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That Time in NASCAR History

In 1991, NASCAR made its stop at the Sonoma Raceway (back then called Sears Point International Raceway). Nothing is out of the ordinary, qualifying goes off without a hitch, and Ricky Rudd is on the pole. Davey Allison, NASCAR’s new hot shot, qualifies as a modest thirteenth. Mark Martin, a former ASA driver and in his fourth year with Jack Roush, lines up alongside Davey, and our last driver, Tommy Kendall, a road course ringer, qualifies fifth. These four drivers make up one of the more forgotten controversies in NASCAR’s history when NASCAR penalized the bump-and-run.

You might be quite shocked to read that phrase. Why would NASCAR penalize the bump and run? You would be forgiven for thinking that the bump and run was a self-policing problem, as if you bumped somebody, you can expect a response at the next race. This was different; let’s start a few laps before the controversy. Mark Martin and Tommy Kendall were battling for the lead late into the race. Davey Allison was gaining ground on the dogfighting duo and was waiting for the right moment to go for a move; however, Kendall would make contact with Mark Martin, spinning him. Kendall had left front damage that killed his race. Davey and Rudd eased by Kendall and assuming the top spots. It would come down to Allison and Rudd. Coming to the white flag, going into turn eleven, Rudd makes a move on Allison and bumps him, spinning him. “Well, Davey ain’t winning this one, he’ll get Rudd at the next race”, many people in the stands probably thought.

However, coming to the checkered flag, Rudd receives the black flag, and Davey receives the checkered flag. Davey’s team didn’t celebrate as they thought they had finished second, but Rudd and his crew chief, Waddell Wilson, weren’t happy with NASCAR’s decision. Confusion was rampant in the garage. Dr. Jerry Punch, who was pit reporting for ESPN at the time, asked Wilson about the call to black flag Rudd and this is what he said “You know I don’t understand this you know, I have been racing since sixty-three (1963) and this is about one of the durndest calls I have seen made in a long time. You know they’ve told us in the drivers meeting, the last lap your on your own, but Ricky was not driving dirty, he touched him sure but they are in a hairpin turn. … If they (NASCAR) take this away from us, this is totally wrong, I’ve seen it happen time and again through the years and they’ve never taken a race from no one doing this. If they do this, this is rotten ”. Larry McReynolds, crew chief for Davey, would be interviewed  and say that he agrees with NASCAR on their decision to black flag Rudd as “…this isn’t Rudd’s style”.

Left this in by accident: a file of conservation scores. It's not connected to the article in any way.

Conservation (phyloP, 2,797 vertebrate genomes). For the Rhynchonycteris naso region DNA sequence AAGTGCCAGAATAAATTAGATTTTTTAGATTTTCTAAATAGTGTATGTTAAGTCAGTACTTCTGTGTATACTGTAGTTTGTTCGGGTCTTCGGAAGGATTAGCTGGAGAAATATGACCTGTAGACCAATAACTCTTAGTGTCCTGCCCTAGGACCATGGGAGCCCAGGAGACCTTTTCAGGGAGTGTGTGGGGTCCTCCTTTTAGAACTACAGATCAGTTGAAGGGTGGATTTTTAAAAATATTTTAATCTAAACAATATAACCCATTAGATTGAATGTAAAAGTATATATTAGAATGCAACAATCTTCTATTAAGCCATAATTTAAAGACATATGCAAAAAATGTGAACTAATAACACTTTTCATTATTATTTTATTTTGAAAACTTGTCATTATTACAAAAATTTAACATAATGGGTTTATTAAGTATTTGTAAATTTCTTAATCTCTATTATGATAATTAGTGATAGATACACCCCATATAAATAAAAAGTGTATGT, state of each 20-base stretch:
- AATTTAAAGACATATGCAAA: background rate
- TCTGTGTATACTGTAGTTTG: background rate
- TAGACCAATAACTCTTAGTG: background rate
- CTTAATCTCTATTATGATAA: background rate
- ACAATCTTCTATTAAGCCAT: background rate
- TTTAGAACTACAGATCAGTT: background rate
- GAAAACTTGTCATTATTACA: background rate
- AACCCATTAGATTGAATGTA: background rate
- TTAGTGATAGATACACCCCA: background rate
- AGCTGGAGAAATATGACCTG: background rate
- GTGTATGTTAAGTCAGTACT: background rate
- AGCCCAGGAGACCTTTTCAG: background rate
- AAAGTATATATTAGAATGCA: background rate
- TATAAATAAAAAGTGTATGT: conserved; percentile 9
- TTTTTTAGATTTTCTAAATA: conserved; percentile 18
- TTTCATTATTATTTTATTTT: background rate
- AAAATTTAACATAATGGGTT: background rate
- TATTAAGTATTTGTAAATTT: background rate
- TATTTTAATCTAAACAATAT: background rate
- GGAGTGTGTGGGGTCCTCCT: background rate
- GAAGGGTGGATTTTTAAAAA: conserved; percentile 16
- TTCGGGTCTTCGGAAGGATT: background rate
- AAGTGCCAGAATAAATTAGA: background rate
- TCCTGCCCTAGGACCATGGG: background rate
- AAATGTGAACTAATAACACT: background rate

What possessed NASCAR to penalize this maneuver, no one will ever know. It was NASCAR being NASCAR, consistently inconsistent calls. Rudd’s 1991 season finished strong with a second-place points finish. Davey would rack up five wins and third-place points finish (it seems like Rudd lost the battle but won the war). Martin would finish a modest sixth. Tommy Kendall would only race Sonoma that year, but what a race to have your name attached to. Thankfully, NASCAR has not repeated a call like this since then. Perhaps they learned that some problems don’t need administrative intervention. The bump-and-run is still used and talked about today (look at the 2022 Throwback Darlington race), and we can expect it to be around for years to come.


“Race Results – Racing-Reference.” Racing, 6 June 2022,

Battalionfan888, director. YouTube, YouTube, 18 Feb. 2008, Accessed 6 June 2022. 

Dustin Lewis